Bees, Pigs & Chooks

Bee Keeping

No person shall keep bees if, in the opinion of an authorised officer, the keeping of bees is (or is likely to become) a nuisance or annoyance to any person, or potentially dangerous or injurious to health.

An authorised officer may prescribe conditions relating to the location and number of hives able to be kept on any premises or place within an urban area of the district.

Download the Tararua District bylaw for The Keeping of Animals, Poultry and Bees (71KB)

 

Pig Keeping

No pigs shall be kept in any area that has a predominantly urban character under the District Plan prepared by the Council.

Additional Information

Feeding of meat and food waste containing meat to pigs can risk establishing and spreading animal diseases such as foot and mouth and classic swine fever. The Biosecurity (Meat and Food Waste for Pigs) Regulations 2005 were developed to help reduce that risk.

What can you do? If you keep a pig/s you can help by only collecting:

  • food waste that DOES NOT contain meat;
  • leftover bread and bakery goods that DO NOT contain meat;
  • fruit and vegetable trimmings and peelings;
  • deteriorated fruit and vegetables;
  • dairy products e.g. cheese or milk;
  • eggs and egg products.

Food waste that has come into contact with meat (cooked or uncooked) CANNOT be used as pig feed unless it has been heated to 100°C for one hour.

If you collect food waste from retailers to be fed to your pigs, and there is meat in it, let the food operator know.

You can find more information on the meat and food waste regulations at www.biosecurity.govt.nz/foodwaste or email your query to animalimports@mpi.govt.nz.

Download the Tararua District bylaw for The Keeping of Animals, Poultry and Bees (71KB)

 

Keeping Chickens and Poultry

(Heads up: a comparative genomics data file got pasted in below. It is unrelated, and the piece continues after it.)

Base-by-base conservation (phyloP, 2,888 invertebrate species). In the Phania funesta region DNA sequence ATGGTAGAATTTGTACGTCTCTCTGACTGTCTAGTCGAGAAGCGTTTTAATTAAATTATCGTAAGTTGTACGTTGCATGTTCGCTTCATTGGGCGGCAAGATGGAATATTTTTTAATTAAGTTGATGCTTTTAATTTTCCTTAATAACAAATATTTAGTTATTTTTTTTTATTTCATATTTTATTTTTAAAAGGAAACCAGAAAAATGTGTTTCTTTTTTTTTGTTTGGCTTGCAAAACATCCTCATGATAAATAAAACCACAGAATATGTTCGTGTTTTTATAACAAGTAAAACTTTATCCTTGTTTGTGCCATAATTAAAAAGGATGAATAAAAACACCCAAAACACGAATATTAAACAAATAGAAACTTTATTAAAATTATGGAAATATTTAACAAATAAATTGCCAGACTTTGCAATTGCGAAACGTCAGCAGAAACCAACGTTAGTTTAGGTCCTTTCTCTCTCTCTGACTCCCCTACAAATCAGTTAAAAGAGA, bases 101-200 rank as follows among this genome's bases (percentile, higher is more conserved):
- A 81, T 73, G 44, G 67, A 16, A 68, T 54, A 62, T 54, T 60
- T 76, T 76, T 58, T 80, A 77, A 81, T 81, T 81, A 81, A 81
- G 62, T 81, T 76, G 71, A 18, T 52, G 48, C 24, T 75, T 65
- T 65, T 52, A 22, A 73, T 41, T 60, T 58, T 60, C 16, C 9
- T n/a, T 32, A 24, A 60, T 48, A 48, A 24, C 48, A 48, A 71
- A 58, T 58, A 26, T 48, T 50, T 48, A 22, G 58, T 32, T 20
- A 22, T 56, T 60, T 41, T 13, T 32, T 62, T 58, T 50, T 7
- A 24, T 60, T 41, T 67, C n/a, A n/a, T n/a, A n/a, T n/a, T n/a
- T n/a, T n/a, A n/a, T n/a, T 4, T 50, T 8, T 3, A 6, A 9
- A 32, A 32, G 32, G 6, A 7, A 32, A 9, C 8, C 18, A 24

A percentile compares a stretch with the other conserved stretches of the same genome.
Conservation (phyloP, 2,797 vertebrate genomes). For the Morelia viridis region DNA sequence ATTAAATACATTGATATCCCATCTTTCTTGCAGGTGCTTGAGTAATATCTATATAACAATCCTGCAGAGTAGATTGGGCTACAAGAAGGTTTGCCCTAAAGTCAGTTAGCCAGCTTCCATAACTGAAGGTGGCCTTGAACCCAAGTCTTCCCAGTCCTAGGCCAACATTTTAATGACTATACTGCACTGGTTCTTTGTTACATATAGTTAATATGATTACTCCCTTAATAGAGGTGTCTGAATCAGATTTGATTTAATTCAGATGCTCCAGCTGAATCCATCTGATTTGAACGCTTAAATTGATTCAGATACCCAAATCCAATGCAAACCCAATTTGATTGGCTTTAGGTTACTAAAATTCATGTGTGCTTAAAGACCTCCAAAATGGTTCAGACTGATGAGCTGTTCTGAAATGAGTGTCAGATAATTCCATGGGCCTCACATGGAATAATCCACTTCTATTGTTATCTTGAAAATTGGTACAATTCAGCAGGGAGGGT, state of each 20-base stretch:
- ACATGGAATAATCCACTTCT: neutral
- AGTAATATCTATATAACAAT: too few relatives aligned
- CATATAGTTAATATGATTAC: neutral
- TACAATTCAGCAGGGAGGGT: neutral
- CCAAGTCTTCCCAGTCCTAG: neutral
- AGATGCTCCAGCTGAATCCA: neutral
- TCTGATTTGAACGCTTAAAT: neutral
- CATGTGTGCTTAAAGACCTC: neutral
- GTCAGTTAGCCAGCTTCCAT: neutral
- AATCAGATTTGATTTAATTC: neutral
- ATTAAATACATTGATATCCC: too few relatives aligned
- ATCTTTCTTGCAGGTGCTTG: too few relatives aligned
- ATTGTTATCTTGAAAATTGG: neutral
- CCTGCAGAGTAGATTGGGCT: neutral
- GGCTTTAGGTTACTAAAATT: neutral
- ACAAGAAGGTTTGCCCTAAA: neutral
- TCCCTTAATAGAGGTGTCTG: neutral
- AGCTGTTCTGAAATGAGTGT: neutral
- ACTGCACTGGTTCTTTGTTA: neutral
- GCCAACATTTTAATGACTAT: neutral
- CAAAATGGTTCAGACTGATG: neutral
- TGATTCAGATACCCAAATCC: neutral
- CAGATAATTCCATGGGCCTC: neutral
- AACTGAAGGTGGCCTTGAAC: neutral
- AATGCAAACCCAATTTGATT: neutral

Poultry includes geese, ducks, pigeons, turkeys, peacocks and domestic fowls of all descriptions, age and gender. Poultry may be kept in a Tararua District residential zone without permission providing it is kept in accordance with the following conditions:

  • No poultry caged or otherwise (which shall include geese, ducks, pigeons, turkeys, and domestic fowls of all descriptions) shall be kept in a predominantly urban area except in a properly constructed poultry house covered in with a rainproof roof and provided with a floor of concrete or other approved material with a surrounding nib wall, to which a poultry run may be attached.
  • No poultry house or poultry run shall be erected or maintained, so that any part of it is within 10m from any dwelling, factory, or any other building, whether wholly or partially occupied, or within 2m of the boundary of adjoining premises.
  • Every poultry run shall be enclosed to confine the poultry.
  • Every poultry house and poultry run shall be maintained in good repair, in a clean condition free from any offensive smell or overflow and free from vermin.

Noise from animal, bird, or fowl

No person shall keep on any premises any noisy animal, bird, or poultry which causes a nuisance to residents in the neighbourhood.

Written council approval is required to keep poultry outside the conditions above.

Download the Tararua District bylaw for The Keeping of Animals, Poultry and Bees (71KB)

 

Roosters (additional information)

The rooster is often portrayed as crowing at the break of dawn ("cock-a-doodle-doo") and will almost always start crowing before 4 months of age. He can often be seen sitting on fence posts or other objects, where he crows to proclaim his territory. However, this idea is more romantic than real, as a rooster can and will crow at any time of the day.

Some roosters are especially vociferous, crowing almost constantly, while others only crow a few times a day. These differences are dependent both upon the rooster's breed and individual personality. He has several other calls as well, and can cluck, similar to the hen. Roosters will occasionally make a patterned series of clucks to attract hens to a source of food, the same way a mother hen does for her chicks.

Because of this crowing, (which can be excessively noisy), Council has a bylaw in place banning the keeping of roosters in all residential areas. If you have one and were unaware of this bylaw the best thing you can do is rehome your rooster in a rural area. If there is a rooster near you in a residential area that is giving you sleepless nights, our environmental health officer can help by contacting the owner. We do recommend you talk with your neighbour first if possible as it may simply be a matter of misunderstanding.

Download the Tararua District bylaw for The Keeping of Animals, Poultry and Bees (71KB)